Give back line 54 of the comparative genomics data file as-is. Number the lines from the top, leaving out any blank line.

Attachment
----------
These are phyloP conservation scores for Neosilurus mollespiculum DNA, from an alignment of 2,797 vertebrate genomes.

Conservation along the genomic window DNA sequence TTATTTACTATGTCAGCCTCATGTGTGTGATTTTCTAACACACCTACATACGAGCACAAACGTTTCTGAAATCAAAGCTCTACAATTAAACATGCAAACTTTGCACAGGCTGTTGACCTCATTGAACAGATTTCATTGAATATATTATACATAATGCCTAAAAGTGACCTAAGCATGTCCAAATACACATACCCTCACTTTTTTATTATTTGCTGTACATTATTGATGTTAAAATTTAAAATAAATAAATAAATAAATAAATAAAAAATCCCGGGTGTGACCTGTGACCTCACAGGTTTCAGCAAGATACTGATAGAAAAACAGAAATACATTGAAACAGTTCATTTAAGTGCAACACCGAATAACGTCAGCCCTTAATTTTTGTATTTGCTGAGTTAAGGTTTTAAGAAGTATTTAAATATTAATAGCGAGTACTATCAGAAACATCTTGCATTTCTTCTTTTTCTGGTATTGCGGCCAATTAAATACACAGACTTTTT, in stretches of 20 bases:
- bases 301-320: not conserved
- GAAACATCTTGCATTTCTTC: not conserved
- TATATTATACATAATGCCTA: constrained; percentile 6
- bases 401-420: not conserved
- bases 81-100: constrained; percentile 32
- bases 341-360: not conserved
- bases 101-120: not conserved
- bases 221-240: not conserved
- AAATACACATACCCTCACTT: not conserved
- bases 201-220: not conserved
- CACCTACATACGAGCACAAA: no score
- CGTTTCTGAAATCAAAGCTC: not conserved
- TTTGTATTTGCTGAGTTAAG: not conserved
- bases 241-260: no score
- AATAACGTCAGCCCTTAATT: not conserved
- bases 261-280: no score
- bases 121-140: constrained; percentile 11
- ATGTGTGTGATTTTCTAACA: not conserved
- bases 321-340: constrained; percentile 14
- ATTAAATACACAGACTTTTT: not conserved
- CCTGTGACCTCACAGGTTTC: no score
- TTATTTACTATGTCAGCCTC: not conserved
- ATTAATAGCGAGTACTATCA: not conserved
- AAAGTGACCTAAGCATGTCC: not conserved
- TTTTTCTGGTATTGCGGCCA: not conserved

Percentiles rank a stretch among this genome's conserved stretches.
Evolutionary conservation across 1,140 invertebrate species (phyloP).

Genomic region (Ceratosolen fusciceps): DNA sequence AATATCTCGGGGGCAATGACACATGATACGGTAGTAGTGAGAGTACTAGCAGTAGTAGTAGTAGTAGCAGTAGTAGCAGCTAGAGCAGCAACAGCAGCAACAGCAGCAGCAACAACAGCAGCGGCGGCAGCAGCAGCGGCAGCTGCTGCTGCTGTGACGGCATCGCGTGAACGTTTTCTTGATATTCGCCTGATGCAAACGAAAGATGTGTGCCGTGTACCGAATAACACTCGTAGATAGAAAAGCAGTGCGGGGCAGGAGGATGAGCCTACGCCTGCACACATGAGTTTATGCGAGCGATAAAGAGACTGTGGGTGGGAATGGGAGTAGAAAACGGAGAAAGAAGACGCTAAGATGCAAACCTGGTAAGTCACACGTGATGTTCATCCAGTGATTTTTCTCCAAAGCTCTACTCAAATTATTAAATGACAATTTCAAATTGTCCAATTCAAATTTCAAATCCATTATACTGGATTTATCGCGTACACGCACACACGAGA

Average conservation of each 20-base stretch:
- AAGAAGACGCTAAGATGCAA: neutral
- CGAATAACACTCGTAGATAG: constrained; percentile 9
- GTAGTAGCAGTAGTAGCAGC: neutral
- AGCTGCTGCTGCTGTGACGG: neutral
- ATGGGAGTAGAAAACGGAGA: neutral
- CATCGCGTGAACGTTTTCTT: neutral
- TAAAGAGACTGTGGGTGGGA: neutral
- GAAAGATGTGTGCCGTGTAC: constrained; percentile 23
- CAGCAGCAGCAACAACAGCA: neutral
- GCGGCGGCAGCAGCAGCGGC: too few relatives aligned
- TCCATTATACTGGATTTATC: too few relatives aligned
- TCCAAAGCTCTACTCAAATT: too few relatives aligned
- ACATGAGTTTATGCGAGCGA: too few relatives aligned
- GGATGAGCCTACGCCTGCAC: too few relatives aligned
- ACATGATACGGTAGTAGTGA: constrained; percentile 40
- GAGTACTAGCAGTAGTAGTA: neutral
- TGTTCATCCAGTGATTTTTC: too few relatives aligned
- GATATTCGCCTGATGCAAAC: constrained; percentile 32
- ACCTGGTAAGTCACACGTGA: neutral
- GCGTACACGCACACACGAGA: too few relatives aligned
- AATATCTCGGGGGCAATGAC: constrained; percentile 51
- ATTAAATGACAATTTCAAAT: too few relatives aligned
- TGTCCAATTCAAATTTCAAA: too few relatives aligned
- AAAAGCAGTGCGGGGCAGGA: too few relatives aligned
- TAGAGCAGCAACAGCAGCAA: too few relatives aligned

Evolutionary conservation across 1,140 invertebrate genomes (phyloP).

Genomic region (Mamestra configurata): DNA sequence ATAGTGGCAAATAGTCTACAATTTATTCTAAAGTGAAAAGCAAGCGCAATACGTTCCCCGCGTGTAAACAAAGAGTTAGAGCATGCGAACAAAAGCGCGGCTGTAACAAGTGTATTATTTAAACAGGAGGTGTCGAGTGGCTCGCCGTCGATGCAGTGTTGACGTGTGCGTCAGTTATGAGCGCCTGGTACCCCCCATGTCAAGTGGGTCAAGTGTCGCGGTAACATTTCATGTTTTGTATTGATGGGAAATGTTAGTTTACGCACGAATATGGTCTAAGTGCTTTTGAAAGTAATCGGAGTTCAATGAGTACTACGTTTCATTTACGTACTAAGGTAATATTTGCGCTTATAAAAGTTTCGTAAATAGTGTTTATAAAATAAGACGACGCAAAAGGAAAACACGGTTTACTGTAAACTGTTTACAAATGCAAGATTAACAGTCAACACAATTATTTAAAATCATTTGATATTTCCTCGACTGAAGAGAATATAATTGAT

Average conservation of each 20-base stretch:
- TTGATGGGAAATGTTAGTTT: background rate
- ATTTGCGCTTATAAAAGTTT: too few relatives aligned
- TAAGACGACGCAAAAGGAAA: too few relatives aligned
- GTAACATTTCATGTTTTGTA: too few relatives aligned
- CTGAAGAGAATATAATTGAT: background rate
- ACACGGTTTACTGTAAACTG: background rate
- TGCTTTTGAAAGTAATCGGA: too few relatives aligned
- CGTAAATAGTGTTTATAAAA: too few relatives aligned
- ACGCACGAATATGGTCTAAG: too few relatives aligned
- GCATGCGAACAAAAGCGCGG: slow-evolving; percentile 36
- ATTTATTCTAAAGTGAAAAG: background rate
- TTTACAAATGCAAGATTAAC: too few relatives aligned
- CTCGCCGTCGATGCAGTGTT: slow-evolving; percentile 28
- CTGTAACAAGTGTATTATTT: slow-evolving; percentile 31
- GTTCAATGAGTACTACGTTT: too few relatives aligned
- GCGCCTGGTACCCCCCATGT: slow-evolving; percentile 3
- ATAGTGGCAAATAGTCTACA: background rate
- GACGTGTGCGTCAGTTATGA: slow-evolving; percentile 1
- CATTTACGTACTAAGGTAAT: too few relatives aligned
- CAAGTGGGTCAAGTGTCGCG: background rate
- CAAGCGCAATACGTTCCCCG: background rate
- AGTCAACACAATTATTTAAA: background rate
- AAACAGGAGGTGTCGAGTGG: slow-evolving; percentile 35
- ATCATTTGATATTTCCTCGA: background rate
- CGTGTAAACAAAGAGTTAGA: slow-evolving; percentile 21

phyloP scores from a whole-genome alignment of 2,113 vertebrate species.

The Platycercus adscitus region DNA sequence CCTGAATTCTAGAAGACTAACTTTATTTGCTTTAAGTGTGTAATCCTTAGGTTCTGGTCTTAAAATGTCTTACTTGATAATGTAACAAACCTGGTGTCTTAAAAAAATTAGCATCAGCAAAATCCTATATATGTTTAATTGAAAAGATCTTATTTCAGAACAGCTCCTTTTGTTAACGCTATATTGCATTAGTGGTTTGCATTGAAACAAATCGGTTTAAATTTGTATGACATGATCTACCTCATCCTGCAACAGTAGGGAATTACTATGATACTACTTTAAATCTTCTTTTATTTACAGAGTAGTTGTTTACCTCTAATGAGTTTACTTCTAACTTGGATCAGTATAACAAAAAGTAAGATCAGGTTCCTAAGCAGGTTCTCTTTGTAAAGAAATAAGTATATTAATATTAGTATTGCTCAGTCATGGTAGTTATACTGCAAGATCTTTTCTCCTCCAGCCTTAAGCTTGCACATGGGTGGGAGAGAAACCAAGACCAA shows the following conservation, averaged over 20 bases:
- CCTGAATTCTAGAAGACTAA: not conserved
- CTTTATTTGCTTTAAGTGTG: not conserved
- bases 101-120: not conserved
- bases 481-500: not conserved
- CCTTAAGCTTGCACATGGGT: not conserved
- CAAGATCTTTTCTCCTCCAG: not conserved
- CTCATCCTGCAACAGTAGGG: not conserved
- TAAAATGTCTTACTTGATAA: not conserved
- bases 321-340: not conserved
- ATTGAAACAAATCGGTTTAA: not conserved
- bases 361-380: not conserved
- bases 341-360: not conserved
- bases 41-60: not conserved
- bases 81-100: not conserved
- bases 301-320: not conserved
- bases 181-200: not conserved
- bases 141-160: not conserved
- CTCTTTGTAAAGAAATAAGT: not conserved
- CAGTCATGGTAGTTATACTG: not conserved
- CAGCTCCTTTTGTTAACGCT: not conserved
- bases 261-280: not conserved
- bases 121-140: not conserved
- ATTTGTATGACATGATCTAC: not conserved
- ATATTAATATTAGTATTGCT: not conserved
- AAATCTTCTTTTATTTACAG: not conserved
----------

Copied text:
- TGTCCAATTCAAATTTCAAA: too few relatives aligned